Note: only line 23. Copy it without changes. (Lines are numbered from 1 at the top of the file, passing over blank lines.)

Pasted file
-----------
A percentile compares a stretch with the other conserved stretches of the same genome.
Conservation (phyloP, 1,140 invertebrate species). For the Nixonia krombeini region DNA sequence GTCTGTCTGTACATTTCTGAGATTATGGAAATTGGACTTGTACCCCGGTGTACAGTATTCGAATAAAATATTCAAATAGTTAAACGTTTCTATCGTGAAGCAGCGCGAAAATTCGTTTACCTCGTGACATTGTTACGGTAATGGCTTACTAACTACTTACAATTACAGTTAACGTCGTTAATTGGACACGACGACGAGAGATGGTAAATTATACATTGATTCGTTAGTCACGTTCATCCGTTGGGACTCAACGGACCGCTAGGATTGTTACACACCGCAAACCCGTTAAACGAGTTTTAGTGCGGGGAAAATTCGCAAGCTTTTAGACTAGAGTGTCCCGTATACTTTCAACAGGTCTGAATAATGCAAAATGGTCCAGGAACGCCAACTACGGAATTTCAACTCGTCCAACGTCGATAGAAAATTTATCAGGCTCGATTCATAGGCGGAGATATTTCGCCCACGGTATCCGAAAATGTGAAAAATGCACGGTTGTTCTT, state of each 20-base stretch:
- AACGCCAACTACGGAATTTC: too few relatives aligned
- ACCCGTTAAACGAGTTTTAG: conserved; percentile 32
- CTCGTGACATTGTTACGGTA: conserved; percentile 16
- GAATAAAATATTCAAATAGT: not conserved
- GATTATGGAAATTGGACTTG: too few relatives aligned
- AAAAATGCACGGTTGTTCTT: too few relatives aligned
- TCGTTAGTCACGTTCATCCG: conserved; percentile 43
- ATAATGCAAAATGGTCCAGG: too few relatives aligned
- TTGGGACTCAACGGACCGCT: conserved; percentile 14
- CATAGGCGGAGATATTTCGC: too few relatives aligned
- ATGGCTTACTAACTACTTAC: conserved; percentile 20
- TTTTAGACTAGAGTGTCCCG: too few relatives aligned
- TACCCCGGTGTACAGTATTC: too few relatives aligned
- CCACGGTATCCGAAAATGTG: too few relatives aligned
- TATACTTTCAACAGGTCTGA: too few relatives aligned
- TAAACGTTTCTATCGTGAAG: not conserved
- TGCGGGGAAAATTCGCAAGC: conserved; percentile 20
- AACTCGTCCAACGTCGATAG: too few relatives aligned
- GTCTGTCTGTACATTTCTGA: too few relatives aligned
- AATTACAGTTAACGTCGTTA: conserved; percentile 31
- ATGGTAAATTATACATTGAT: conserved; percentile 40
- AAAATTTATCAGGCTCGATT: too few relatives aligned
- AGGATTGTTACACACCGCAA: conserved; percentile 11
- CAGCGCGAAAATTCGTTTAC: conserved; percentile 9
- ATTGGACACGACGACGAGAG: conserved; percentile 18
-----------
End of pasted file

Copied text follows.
- ATGGTAAATTATACATTGAT: conserved; percentile 40